BOLDUAN: Well, let me pose the question to you and what you said, is the administration's actions in any way incentivized more risky behavior as the people see the government coming to the rescue?

GOTTHEIMER: No, because I think that this is not about saving the shareholders, right. The administration was clear about that. The shareholders lose here. This is about protecting the depositors.

And if you go to bank and you can't trust that your money will be there, if you're a small business or a farmer, regular folks don't know if it is going to be there in the morning, we're going to have a real problem, a systemic problem.

People have to know when the deposit money, it will be there in the morning. Otherwise you'll have runs across the country and a systemic risk to the whole system, which is what the Fed stepped in and took action on Sunday night about.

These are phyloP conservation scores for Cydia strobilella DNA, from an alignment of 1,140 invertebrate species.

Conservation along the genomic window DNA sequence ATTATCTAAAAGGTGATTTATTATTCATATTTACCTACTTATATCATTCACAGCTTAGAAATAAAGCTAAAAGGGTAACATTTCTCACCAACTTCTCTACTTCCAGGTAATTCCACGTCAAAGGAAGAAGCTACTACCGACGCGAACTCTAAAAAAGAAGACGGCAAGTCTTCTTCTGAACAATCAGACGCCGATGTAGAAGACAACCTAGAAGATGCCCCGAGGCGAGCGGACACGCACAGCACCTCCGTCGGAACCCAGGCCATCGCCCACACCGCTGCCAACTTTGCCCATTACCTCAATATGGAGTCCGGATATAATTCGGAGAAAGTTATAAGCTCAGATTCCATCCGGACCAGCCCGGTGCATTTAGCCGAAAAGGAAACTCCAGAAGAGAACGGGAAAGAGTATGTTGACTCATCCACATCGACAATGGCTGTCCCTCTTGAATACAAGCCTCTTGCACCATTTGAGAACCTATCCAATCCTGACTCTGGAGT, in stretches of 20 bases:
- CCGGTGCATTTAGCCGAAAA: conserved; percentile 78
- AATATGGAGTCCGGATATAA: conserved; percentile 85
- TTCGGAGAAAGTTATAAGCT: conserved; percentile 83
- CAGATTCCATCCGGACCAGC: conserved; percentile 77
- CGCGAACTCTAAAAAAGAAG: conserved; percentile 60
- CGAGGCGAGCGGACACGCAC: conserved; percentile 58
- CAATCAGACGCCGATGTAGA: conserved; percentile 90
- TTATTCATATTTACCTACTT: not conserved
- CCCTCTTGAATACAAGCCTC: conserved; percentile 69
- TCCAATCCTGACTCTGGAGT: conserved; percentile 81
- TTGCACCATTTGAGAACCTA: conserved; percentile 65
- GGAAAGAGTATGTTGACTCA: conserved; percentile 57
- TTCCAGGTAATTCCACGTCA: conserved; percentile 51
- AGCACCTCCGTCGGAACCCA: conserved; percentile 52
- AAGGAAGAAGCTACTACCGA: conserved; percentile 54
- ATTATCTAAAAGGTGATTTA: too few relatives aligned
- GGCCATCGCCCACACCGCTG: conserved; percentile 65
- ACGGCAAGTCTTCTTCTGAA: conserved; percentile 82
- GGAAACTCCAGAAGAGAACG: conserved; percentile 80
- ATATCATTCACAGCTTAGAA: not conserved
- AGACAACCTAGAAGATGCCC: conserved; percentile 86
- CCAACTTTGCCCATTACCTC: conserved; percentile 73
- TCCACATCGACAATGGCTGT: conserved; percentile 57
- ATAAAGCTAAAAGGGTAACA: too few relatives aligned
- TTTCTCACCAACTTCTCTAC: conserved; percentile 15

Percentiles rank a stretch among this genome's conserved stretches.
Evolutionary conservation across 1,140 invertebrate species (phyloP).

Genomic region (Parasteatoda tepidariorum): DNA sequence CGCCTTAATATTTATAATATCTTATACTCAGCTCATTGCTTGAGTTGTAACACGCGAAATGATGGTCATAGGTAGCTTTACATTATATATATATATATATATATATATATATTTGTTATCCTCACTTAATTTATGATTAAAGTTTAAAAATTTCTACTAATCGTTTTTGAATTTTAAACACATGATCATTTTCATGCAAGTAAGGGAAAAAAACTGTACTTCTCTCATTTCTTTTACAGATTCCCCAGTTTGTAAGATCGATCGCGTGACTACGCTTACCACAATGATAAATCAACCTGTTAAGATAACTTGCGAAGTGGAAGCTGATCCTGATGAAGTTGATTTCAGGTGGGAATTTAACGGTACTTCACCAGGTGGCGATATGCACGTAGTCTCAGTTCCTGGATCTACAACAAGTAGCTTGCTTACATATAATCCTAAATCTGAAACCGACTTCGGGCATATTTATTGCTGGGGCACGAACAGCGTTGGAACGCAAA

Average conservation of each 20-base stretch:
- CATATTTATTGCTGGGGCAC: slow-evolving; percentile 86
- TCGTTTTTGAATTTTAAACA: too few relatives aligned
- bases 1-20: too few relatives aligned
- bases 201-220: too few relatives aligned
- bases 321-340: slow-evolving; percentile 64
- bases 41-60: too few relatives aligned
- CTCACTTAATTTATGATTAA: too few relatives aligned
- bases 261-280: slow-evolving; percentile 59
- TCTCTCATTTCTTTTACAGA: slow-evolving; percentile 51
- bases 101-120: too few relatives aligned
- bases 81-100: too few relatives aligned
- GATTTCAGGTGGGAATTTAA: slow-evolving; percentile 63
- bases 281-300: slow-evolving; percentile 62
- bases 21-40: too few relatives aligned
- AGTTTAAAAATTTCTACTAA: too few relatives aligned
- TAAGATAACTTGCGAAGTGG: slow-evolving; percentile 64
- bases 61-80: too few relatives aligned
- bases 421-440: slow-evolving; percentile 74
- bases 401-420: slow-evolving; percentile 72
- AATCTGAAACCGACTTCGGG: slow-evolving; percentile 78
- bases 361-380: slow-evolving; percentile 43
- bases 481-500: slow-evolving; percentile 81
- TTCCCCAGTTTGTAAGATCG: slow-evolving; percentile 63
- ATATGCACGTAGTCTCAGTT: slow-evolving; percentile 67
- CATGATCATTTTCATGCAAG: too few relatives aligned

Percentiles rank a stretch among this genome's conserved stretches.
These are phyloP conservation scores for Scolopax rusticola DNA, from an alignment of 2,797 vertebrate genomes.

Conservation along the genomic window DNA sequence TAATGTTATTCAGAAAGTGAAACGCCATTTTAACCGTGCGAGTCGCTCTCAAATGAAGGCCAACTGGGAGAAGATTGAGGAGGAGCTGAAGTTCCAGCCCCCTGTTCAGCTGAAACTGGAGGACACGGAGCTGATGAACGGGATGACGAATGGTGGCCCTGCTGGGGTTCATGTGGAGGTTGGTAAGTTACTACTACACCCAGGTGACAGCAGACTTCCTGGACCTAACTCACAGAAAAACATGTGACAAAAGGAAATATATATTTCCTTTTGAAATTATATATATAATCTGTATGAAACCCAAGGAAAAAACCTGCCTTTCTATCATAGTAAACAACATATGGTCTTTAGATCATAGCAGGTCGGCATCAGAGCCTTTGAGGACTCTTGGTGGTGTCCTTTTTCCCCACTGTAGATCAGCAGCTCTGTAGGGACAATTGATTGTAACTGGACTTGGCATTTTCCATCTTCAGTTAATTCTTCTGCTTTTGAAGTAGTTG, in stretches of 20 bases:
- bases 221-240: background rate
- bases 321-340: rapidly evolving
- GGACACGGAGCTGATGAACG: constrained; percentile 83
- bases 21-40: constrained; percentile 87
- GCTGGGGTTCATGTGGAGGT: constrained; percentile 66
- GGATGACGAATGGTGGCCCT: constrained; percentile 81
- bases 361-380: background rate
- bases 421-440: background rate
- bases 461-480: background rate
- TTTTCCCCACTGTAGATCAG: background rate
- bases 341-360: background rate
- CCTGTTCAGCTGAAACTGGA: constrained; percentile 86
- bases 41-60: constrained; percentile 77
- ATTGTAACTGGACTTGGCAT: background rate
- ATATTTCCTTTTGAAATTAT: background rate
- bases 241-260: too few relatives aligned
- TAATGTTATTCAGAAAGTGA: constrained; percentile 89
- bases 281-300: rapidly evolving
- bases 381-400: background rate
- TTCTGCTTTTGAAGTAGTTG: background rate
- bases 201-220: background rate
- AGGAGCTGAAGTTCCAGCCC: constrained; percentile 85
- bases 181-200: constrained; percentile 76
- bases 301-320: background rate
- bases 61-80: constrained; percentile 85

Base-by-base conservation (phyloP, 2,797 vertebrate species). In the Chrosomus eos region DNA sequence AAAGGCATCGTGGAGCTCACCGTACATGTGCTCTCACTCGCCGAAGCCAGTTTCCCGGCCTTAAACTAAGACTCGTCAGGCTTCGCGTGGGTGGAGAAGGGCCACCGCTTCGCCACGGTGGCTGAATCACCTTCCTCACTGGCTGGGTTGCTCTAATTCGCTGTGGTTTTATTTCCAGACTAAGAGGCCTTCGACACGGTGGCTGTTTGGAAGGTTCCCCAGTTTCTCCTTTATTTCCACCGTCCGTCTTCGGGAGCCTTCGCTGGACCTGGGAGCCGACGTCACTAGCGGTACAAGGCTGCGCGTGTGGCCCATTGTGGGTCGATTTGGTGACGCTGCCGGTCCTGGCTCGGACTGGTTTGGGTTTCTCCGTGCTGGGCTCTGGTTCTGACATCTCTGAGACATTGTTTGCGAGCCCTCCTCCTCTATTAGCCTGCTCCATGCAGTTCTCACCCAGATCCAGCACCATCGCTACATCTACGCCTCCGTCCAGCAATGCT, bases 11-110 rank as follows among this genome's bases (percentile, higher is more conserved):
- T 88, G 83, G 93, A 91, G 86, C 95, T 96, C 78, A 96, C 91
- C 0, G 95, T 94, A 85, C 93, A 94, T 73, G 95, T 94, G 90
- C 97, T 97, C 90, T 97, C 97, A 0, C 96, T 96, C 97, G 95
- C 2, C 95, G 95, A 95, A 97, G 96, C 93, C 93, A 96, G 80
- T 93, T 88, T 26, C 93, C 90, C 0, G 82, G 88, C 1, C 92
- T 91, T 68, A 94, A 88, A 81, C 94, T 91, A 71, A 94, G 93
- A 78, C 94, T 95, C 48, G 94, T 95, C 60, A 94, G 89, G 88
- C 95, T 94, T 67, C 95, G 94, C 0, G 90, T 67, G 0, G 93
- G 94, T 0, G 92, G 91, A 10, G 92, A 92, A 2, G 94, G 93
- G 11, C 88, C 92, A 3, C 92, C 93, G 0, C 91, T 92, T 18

BOLDUAN: And now the Fed is conducting a review of Silicon Valley Bank's oversight to see if, who and how was asleep at the switch on this one.

But what do you want your committee to do in light of this, in light of the bank's collapse?

GOTTHEIMER: Well, same questions, to really understand how this happened.

Are there more steps that should be taken?

I believe, in the case here, Silicon Valley, it seems to me, had the wrong list, took the wrong investments in Treasurys. And as the interest rates go up, the values go down and when there was the run on the bank and everybody showing up at the same time to get their money back, they didn't have enough cash.

And so it is not whether there's enough assets on the balance sheets, it was the wrong mix.

And how did that happen?